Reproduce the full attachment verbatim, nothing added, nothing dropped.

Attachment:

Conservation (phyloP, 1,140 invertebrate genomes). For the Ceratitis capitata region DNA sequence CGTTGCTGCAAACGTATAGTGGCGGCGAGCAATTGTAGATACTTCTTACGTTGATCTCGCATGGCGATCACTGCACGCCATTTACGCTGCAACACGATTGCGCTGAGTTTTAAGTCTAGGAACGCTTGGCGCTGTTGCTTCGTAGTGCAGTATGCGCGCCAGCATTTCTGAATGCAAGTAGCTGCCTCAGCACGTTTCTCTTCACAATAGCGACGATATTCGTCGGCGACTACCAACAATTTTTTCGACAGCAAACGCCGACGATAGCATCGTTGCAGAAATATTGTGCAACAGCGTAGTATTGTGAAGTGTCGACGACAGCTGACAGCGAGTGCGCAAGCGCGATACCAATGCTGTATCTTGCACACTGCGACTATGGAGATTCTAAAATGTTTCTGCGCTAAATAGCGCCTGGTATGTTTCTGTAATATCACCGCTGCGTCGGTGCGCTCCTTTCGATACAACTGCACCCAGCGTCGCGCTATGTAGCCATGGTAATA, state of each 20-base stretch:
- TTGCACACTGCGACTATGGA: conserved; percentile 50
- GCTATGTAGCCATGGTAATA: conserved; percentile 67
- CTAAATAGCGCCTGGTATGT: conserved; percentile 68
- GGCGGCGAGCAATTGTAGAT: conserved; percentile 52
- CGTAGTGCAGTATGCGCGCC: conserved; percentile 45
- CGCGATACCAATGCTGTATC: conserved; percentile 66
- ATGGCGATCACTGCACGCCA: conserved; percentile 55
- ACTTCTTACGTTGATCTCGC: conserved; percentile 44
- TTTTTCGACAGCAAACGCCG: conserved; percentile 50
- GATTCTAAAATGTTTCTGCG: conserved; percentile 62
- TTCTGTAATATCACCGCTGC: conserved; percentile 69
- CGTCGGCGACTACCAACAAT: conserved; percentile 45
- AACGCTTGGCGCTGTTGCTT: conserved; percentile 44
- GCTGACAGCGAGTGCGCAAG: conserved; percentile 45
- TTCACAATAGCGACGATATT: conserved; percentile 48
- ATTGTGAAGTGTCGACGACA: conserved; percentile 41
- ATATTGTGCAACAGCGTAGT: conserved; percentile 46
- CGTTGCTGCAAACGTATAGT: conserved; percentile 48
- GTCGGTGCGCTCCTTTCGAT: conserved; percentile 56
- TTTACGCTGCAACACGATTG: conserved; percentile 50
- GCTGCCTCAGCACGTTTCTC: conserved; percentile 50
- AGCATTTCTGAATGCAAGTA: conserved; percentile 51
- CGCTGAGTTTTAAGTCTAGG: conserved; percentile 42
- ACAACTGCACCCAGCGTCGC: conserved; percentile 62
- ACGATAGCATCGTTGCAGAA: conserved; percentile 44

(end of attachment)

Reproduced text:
Conservation (phyloP, 1,140 invertebrate genomes). For the Ceratitis capitata region DNA sequence CGTTGCTGCAAACGTATAGTGGCGGCGAGCAATTGTAGATACTTCTTACGTTGATCTCGCATGGCGATCACTGCACGCCATTTACGCTGCAACACGATTGCGCTGAGTTTTAAGTCTAGGAACGCTTGGCGCTGTTGCTTCGTAGTGCAGTATGCGCGCCAGCATTTCTGAATGCAAGTAGCTGCCTCAGCACGTTTCTCTTCACAATAGCGACGATATTCGTCGGCGACTACCAACAATTTTTTCGACAGCAAACGCCGACGATAGCATCGTTGCAGAAATATTGTGCAACAGCGTAGTATTGTGAAGTGTCGACGACAGCTGACAGCGAGTGCGCAAGCGCGATACCAATGCTGTATCTTGCACACTGCGACTATGGAGATTCTAAAATGTTTCTGCGCTAAATAGCGCCTGGTATGTTTCTGTAATATCACCGCTGCGTCGGTGCGCTCCTTTCGATACAACTGCACCCAGCGTCGCGCTATGTAGCCATGGTAATA, state of each 20-base stretch:
- TTGCACACTGCGACTATGGA: conserved; percentile 50
- GCTATGTAGCCATGGTAATA: conserved; percentile 67
- CTAAATAGCGCCTGGTATGT: conserved; percentile 68
- GGCGGCGAGCAATTGTAGAT: conserved; percentile 52
- CGTAGTGCAGTATGCGCGCC: conserved; percentile 45
- CGCGATACCAATGCTGTATC: conserved; percentile 66
- ATGGCGATCACTGCACGCCA: conserved; percentile 55
- ACTTCTTACGTTGATCTCGC: conserved; percentile 44
- TTTTTCGACAGCAAACGCCG: conserved; percentile 50
- GATTCTAAAATGTTTCTGCG: conserved; percentile 62
- TTCTGTAATATCACCGCTGC: conserved; percentile 69
- CGTCGGCGACTACCAACAAT: conserved; percentile 45
- AACGCTTGGCGCTGTTGCTT: conserved; percentile 44
- GCTGACAGCGAGTGCGCAAG: conserved; percentile 45
- TTCACAATAGCGACGATATT: conserved; percentile 48
- ATTGTGAAGTGTCGACGACA: conserved; percentile 41
- ATATTGTGCAACAGCGTAGT: conserved; percentile 46
- CGTTGCTGCAAACGTATAGT: conserved; percentile 48
- GTCGGTGCGCTCCTTTCGAT: conserved; percentile 56
- TTTACGCTGCAACACGATTG: conserved; percentile 50
- GCTGCCTCAGCACGTTTCTC: conserved; percentile 50
- AGCATTTCTGAATGCAAGTA: conserved; percentile 51
- CGCTGAGTTTTAAGTCTAGG: conserved; percentile 42
- ACAACTGCACCCAGCGTCGC: conserved; percentile 62
- ACGATAGCATCGTTGCAGAA: conserved; percentile 44